-- my friends and I in Philly started a P8 campaign world at the beginning of the year. We have been adapting the P6 codex, and a little of PFS ideas, so we have a "persistent world" where we have now 3 groups of PCs (A, B and C teams) that are all in the same storyline, but spread out in terms of levels.

My site updates were slack starting around June, but you can see what it's like here:

Philly P8 Game Logs.

We round robin DM. So, someone feels like running a 4th level mod, we got B Team. Our A Team group is all in the middle of a 7th level mod, and they are about to hit level cap at 8th, and then start to go wide with feats.

We also threw together a C Team of already high level PCs (8th level +20 feats) so we could try playing some of the great level 11 and 12 scenarios and modules and see if we survive, TPK, or even do well.

We handle rules adjudication by "unanimous minus 1" voting standards (so nobody can filibuster). We tweak / adjust published scenarios and modules into our own loosely connected storyline, with individual group members building out persistent story arcs as inspiration allows.

So far it's been an f'in awesome experience.

We're open to some new players, if anybody reading things is in the Philly / suburbs areas -- feel free to PM me.


You know, those E8 arguments really did a lot to make me convert... to E4.


E4?

What are the best reasons for E4 over E6 or E8?


Hrothgar Rannúlfr wrote:

E4?

What are the best reasons for E4 over E6 or E8?

Many argue that E8 is a more natural cut-off than E6, because many classes get a special ability at that level, and few get one at level 6. But in that regards, level 4 is similar to level 8, in that it also gives more special abilities than level 6 does.

Barbarien: doesn't really matter, 4, 6, and 8 are equally logical. Odd numbers actually more logical cut-offs for barbs.
Bard: They get level 2 spells at lvl 4. 6 and 8 give them new abilities.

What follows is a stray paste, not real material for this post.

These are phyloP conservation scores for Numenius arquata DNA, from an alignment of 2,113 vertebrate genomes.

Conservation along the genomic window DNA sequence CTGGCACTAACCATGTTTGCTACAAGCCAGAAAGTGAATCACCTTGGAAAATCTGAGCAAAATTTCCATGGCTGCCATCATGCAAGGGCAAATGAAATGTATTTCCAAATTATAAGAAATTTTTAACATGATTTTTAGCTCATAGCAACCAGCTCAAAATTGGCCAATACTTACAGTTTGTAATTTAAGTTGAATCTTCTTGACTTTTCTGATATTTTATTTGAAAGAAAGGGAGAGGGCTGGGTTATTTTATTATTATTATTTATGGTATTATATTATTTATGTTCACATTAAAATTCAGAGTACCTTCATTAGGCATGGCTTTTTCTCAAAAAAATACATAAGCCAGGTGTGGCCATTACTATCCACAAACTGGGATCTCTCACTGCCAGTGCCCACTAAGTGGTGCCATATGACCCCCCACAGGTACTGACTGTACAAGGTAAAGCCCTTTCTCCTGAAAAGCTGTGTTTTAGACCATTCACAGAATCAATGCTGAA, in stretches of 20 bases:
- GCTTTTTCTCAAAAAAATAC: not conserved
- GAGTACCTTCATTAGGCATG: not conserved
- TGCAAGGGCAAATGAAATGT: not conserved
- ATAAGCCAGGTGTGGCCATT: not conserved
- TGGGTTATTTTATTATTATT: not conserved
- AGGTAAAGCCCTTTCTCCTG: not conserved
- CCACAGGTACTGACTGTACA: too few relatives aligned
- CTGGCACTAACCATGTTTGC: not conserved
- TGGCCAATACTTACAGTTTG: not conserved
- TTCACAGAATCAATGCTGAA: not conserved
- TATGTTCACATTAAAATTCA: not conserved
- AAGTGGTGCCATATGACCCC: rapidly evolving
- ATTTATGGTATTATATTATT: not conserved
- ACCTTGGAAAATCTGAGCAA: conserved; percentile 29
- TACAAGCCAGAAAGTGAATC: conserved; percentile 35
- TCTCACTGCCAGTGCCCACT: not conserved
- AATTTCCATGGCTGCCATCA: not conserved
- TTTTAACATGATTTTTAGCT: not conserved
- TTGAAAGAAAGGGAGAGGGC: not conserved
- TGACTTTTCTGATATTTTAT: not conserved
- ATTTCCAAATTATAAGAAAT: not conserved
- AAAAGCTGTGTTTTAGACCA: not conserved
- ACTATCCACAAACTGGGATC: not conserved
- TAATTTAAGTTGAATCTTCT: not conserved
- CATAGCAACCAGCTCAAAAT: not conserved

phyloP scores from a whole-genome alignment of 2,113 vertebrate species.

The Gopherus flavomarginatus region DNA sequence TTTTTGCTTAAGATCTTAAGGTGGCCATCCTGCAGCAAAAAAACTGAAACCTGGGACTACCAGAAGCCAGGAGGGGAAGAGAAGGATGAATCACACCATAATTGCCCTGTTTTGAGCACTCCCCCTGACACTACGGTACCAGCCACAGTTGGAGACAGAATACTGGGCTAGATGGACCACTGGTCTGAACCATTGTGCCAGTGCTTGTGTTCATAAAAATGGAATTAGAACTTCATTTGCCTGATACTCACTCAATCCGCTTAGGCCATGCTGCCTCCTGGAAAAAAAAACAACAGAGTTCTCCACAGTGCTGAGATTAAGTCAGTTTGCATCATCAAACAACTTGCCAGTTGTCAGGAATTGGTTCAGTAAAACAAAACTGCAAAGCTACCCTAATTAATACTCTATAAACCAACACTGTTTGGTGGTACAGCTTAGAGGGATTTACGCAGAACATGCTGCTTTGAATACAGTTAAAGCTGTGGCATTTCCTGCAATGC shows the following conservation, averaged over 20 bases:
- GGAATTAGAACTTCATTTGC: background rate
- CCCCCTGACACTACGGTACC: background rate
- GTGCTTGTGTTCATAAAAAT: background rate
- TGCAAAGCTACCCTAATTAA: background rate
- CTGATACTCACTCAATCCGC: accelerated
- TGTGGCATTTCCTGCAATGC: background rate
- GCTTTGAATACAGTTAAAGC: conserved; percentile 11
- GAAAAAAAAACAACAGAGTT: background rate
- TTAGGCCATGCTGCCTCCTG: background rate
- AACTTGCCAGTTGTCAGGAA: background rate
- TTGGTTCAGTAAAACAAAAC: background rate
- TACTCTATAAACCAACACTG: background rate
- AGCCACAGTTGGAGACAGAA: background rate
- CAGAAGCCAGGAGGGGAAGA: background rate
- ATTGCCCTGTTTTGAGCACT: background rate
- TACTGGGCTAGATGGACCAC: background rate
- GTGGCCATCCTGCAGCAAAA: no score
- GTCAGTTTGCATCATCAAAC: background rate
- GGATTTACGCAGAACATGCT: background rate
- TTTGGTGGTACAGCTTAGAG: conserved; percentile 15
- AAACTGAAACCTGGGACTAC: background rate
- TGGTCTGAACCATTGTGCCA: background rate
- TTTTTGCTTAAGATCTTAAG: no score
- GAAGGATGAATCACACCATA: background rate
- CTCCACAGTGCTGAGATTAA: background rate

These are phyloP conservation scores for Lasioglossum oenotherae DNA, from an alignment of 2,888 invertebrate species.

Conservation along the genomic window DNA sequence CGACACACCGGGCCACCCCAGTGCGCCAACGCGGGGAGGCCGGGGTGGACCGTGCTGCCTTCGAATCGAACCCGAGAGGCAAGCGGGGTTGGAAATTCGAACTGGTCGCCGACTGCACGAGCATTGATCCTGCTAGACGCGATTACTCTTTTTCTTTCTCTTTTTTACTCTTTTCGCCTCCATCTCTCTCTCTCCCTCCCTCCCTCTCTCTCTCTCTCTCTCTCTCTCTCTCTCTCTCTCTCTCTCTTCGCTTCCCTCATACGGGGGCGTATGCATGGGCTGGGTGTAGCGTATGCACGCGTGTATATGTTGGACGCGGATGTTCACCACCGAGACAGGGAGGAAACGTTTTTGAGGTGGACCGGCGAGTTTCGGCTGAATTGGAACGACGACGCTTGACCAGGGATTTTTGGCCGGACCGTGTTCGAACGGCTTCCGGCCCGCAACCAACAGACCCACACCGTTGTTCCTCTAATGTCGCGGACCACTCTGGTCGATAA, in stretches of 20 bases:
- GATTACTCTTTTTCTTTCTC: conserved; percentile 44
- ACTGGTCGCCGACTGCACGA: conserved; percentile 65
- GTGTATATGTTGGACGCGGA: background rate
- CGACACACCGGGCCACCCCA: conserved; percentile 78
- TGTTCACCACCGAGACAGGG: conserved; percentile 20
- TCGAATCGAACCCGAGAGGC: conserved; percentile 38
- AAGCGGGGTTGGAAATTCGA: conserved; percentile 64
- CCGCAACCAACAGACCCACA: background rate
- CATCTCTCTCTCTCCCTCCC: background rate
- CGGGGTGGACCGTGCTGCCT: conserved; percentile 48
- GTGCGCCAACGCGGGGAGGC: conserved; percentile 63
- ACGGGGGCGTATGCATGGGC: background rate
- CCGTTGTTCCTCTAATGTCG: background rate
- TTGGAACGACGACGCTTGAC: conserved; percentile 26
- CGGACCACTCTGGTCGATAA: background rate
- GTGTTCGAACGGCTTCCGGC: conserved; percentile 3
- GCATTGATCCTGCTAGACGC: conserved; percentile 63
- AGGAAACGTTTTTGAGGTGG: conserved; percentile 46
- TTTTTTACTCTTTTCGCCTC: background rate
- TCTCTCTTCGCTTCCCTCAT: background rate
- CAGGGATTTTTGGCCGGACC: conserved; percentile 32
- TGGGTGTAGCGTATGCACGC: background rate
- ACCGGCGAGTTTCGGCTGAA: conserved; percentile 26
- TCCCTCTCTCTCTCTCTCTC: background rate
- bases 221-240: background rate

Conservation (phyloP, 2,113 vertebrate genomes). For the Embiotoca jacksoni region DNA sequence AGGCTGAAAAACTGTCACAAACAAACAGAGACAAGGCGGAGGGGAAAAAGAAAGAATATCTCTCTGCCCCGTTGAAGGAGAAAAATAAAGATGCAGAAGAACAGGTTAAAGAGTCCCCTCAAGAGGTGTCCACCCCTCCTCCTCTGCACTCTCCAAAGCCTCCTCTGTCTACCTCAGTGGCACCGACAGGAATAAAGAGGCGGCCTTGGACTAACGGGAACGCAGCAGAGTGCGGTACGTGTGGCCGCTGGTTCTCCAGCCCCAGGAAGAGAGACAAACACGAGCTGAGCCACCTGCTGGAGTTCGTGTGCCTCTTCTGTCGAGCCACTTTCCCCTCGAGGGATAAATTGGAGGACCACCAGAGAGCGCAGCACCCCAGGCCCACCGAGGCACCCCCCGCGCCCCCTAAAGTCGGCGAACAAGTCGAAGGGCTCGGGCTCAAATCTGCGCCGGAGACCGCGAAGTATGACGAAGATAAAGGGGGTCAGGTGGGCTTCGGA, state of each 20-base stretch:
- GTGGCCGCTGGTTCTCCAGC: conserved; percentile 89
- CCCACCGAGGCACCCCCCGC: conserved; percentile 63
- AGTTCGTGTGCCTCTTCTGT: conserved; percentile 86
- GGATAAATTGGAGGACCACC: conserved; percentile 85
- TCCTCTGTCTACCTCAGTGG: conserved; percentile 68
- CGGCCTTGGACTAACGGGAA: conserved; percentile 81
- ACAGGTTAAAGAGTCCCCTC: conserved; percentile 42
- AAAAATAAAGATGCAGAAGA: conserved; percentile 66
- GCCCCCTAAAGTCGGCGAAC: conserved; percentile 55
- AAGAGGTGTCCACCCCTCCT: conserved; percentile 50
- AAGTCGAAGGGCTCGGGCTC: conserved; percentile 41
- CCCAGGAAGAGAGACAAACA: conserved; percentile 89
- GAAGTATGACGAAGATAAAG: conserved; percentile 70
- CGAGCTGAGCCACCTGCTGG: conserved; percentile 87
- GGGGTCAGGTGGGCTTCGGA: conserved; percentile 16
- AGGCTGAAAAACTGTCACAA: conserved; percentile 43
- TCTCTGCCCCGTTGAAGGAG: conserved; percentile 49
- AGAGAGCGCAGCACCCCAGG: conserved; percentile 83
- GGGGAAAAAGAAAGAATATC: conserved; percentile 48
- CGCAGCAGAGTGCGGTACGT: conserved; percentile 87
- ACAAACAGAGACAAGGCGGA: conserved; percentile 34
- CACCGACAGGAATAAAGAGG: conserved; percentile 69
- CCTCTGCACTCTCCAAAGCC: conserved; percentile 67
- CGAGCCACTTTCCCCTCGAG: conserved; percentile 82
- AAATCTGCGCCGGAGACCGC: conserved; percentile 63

Cleric: 8 gives them domain powers. 4 and 6 have nothing special.
Druid: 4 is where you get wild shape. 6 and 8 you just get more of it.
Fighter: They get their special abilities at odds levels, mostly, like barbarians. 4 only gives them armor training, 6 also gives them weapon training, 8 allows him to move full speed in heavy armor.
Monk: 4 is where you start getting ki pool and slow fall and d8 unarmed damage. By 6 you have a few more special abilities, not much more by 8.
Paladin: 4 you get your channel. 6 you get divine bond and mercy. 8 you get aura of resolve.
Ranger: by 4 you get most of your abilities. 6 just gives you a bit more. Woodland stride and swift tracker by 8.
Rogue: by 4th you get uncanny dodge and a few talents. 6 just gives you a bit more. 8 gives you improved uncanny dodge.
Sorcerer: You start getting bloodline powers and spells at lvl 3. 6th and 8th don't really give you much more special things, just more spells.
Wizard: Not much special at lvl 4 and 6. 8 gives you a school power.

Honestly, in the end, it's pretty close. The "best" cut-off varies a lot by class.

I'd allow improving BAB by +2 with a feat or two, though, to grant martials that second attack. I already grant that in the e6 game I run.

I don't like high levels for a lot of reasons. And that's as much as a player than as a GM. As a player, I always feel the need to super specialize just to compete and be useful, which usually yields large weaknesses that get my characters die all the time. I don't like the rocket tag feel of high level. As GM, I feel I can create much more complex challenging and a better narrative without having simply a wizard undermine all challenges. At level 6 (or even more at lvl 4), I feel that with the proper numbers, equipment, and terrain, level 1 and 2 foes can pose a serious threat to the PCs, I can keep the world feeling real with mobs of low-skill foes as challenging enemies, instead of suddenly having all enemies they face magically scale to their own level. I also like not having to memorize every single spell, and think of every single counter, to make reasonable challenges and locations. At low levels I can let them surprise me, without going "well, IC, anyone with the slightest intellect would have thought to counter *that*", while spamming a million protection spells.